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ISSUE 117 VOL 13 PUBLISHED 3/12/2004

Saddlin' up at the 'Ranch'

By Anonymous
Contributing Writer


Friday, March 12, 2004

As soon as the wooden crossbeams, wire hangers, collectable jugs and mirror-bordered daily specials list catch your eye, you know you're in for a treat. The Ranch House on Hwy 3, south of Northfield, sells not just food, but atmosphere -- the atmosphere of a family restaurant trying to be more than just a local version of Perkins, yet still succeeding in making customers fear the splat of corn on the back of your head from the toddler at the next table.

I had the chance to partake in a relaxed lunch at the Ranch House two weeks ago. It was around 1:30 p.m. on a Saturday. My partner-in-food and I were allowed to seat ourselves, and after receiving menus and water, had plenty of time to peruse our options. The three-year-old behind us also had plenty of time to express his displeasure with his high chair to every patron in the restaurant. Before ordering a bottle of old-fashioned Black Cherry soda, perused the wide selection of bottled beers and other alcohols the establishment offers.

The Ranch House has offered alcohol with its meat-heavy menu for the past three years. Owner Mike Hoover (who will be celebrating the Ranch House's tenth anniversary on March 15) said that, with the inclusion of more steaks and seafood, it made sense to offer liquor and wine as well.

"It's pretty much all top shelf [alcohol]," Hoover said. "I want the quality of the entire meal to be increased."

Hoover said the menu changes every two to three months. The pages of the menu, printed by Hoover himself, provide a fun grammar game for any English major. Find what's wrong with the heading: "STEAKS& Award winning, born and raised by our family, right here in Rice county. Our naturally raised beef is proudly controlled by us in production and processing, so feel safe to order your steaks how you like." I didnt know you could raise steaks, though I feel slightly reassured that I can order them how I like.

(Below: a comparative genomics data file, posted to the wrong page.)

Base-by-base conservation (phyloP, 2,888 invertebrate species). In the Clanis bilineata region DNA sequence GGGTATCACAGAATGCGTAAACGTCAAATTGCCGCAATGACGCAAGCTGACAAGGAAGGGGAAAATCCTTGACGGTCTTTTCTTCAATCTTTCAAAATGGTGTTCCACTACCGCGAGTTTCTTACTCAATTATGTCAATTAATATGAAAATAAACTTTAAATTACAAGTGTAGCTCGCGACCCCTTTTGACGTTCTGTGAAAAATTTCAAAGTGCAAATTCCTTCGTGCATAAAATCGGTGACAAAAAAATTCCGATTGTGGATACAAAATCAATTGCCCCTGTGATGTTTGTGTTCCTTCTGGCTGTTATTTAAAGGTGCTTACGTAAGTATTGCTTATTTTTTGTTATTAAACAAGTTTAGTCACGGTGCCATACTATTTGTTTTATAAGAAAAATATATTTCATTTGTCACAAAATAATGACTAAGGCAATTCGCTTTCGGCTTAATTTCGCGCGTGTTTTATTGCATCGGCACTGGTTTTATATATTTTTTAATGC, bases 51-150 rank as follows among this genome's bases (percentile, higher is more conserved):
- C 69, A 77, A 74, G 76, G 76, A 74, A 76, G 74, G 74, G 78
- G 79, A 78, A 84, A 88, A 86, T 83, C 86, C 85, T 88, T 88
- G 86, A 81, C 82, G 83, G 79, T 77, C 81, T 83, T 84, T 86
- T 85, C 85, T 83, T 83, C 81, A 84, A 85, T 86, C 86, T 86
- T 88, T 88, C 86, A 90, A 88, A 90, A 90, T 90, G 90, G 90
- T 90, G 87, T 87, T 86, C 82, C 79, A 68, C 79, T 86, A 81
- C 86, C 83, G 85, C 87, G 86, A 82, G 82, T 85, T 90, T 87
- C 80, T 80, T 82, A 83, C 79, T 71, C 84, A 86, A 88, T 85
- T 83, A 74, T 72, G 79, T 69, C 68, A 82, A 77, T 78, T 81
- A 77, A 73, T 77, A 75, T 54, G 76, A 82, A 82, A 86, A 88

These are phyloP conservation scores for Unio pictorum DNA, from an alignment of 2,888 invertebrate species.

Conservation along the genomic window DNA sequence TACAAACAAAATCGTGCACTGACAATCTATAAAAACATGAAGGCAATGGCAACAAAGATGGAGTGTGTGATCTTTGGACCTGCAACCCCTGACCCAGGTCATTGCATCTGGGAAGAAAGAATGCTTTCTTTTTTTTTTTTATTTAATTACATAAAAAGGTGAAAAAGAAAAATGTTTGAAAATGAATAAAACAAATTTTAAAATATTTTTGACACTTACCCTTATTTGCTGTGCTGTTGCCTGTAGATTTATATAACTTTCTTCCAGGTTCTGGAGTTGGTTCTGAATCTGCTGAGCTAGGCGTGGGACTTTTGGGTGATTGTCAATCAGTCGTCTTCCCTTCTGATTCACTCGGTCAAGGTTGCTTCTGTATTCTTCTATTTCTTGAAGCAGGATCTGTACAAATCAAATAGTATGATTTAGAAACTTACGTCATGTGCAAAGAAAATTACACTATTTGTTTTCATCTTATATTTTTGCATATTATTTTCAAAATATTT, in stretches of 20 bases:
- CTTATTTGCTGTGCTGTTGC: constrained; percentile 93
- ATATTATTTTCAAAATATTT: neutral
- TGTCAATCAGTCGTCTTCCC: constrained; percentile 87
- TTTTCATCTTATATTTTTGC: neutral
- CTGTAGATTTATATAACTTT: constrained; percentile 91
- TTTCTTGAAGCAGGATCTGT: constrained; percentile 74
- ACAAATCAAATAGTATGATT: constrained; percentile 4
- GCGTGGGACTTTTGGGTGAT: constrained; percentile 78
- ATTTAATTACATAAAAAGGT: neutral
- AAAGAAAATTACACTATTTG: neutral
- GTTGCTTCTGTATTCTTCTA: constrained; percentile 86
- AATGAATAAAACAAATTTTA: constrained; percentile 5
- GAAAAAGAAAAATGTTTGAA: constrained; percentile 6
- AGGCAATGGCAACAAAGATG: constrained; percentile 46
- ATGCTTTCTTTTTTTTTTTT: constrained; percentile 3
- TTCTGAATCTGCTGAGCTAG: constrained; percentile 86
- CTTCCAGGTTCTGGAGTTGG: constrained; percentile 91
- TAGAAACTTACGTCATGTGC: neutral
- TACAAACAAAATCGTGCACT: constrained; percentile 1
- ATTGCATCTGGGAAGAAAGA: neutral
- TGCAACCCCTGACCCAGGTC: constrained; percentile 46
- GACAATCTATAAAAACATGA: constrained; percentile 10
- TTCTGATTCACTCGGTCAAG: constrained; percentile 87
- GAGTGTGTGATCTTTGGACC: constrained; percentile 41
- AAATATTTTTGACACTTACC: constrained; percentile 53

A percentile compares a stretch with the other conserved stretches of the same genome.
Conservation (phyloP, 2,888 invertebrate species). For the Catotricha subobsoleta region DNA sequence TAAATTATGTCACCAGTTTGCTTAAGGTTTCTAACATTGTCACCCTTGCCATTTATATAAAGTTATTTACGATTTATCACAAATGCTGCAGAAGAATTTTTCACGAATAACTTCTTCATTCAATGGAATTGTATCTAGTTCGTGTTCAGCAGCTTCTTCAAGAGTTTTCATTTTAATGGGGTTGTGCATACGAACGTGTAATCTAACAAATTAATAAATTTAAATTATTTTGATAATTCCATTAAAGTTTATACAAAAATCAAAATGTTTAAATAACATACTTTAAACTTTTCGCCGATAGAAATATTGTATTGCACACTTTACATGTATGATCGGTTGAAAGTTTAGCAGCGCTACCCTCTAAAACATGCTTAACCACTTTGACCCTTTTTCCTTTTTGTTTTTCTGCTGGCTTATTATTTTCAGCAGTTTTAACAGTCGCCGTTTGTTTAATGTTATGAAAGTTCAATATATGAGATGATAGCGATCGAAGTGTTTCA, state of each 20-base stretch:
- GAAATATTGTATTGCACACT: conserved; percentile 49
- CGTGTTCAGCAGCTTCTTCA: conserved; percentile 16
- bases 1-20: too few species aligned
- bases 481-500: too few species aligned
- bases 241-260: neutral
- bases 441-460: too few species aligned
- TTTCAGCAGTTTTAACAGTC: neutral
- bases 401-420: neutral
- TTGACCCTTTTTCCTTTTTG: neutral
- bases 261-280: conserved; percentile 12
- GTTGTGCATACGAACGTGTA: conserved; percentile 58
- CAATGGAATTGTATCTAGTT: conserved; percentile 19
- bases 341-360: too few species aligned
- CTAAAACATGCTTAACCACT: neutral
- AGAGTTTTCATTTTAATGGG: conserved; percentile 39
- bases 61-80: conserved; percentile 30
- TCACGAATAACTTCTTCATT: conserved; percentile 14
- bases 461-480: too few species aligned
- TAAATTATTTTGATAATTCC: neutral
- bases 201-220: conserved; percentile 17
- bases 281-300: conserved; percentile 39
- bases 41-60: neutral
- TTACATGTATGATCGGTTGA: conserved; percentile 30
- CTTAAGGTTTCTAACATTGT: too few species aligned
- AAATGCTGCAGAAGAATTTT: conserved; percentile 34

The steaks aren't the only things raised; the prices are also a bit higher than you would find at a Perkins or Applebee's. The Porterhouse steak tips the scale at 22 ounces for $22.99, but you can get a chopped steak for $10.59. You can also get breakfast all day (omelettes, pancakes, or steak-and-eggs). I also saw Vegetable Pasta, as well as a Gardenburger for those looking to avoid meat products. I split an order of Curley's Ribs with my dinner guest. Sixteen-dollars and ninety-nine cents got us "Tender St. Louis style ribs fire roasted to caramelize our own sweet sauce." Two sides came along with the ribs; I have to say, the beef vegetable soup that day was fabulous. The trip to the salad bar, however, was a sad affair of messy dressing and wilted lettuce.

The building, with false ceiling and frontier woodwork, was erected in 1984 as the Prairie House. According to Hoover, the Minnesota small-town chain stayed open for five years before closing. A year later, the empty restaurant became the Old Homestead. It remained open for three to four years before Hoover and his wife, Betty, bought the lot.

"I think only about two to three percent of independently owned restaurants make it to ten years," said Hoover.

When the rack of ribs arrived, it glistened a deep red as if the blood of the cow had congealed along with the "sweet sauce." They were tasty, however, with tons of meat on each rib, and plenty of sauce to get all over the shirt I'd borrowed from a friend. The only thing missing was some WetNaps to help with the clean-up process.

I couldn't finish my half of the colossal meat presentation, and politely declined dessert. The obnoxious toddler and his family left only minutes before we were finished eating, and so I feel that my impression of the place was tainted by the jabber of the kid. The service was nice, but slow -- and the price makes dinner a rare occasion, rather than a habit. Still, the meat was good, and I'll be darned if I'm not curious about what kind of steak wins state-wide awards. I'll be back -- but next time I'm sitting at the bar.





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